Saturday, August 18, 2007

Distant Cousins Could Pass For Twins

Chrysactinia mexicana

Many folks mistake my Chrysactinia mexicana (Damianita Daisy) shrubs for Ericameria laricifolia (Turpentine Bush). The flowers are similar, both have similar, dark green foliage and a similar aroma, and both are native to the Southwest. However, the Damianita Daisy blooms in early spring through summer, and the Turpentine Bush blooms in fall through early winter. Both are similar in size, but the Turpentine Bush gets a little larger.

The two shrubs are in the Asterceae family, but of different genera. Although they could pass for twins, the Damianita Daisy and Turpentine Bush are no more related to each other than they are to the common sunflower, which is also a member of the Asterceae family, but in the Helianthus genus.

During the summer, the Damianita blooms in cycles about every three weeks. When in full bloom, it is completely covered with small, bright yellow daisy-like flowers. The flowers fade, and then another wave will start a few weeks later. When not in bloom, this little shrub is really somewhat ugly. It has big gaps in the foliage that show its woody stems and makes it look as if it has been stepped on or mauled in some way. The Turpentine Bush also has the same growth pattern.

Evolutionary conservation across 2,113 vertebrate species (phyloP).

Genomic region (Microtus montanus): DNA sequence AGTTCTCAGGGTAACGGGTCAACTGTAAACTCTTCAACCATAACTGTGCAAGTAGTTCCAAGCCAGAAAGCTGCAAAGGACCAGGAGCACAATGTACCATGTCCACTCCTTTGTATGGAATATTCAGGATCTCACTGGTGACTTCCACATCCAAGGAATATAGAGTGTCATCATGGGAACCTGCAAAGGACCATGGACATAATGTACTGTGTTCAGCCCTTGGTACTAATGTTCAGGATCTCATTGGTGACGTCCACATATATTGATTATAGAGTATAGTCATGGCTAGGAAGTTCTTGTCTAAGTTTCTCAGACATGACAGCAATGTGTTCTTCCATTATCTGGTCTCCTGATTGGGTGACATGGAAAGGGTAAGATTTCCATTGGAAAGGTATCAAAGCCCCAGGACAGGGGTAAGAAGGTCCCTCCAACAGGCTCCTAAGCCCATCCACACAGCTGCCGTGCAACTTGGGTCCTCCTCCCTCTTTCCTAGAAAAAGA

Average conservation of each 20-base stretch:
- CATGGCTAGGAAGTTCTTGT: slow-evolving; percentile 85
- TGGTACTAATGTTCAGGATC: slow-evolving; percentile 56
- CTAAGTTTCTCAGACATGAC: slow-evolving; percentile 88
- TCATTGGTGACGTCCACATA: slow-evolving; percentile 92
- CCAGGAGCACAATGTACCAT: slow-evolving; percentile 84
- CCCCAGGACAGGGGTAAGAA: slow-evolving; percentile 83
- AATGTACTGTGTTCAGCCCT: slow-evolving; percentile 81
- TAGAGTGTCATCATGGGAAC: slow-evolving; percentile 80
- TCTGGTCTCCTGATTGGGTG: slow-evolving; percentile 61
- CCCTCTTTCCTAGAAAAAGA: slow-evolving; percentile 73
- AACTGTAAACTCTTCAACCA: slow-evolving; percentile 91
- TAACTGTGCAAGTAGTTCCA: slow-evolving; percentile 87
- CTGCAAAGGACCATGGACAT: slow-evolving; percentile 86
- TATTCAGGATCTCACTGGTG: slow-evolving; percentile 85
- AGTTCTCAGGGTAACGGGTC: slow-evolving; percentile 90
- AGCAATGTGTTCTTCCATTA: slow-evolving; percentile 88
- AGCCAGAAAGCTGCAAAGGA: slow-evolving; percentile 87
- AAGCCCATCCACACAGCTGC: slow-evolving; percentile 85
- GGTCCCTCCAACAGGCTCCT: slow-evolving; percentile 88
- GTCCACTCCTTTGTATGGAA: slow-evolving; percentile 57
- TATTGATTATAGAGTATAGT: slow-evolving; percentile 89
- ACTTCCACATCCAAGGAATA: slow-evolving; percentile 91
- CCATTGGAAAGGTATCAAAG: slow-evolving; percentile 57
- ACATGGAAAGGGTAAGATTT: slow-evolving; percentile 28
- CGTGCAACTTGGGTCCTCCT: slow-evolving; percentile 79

I knew my Damianita Daisies left a lot to be desired in the looks department when I chose them, but looks were not important. The main attraction for me was their wonderful aroma. I planted them near my walkway so that I can brush against them when I walk by. They exude a sharp, turpentine-like smell that I really like. (So does the Turpentine Bush, but I prefer the Damianita Daisy aroma. It seems to have a cleaner scent.) I have several less-than-attractive plants in my garden, chosen specifically for their foliage aroma. Flowers aren't everything!

My husband has accused me of causing the ugly gaps in the foliage by stepping on the shrub to release the fragrance. That's untrue. However, I do, on occasion, pinch off a few of the needle-like leaves and take a whiff. It's my form of pruning.

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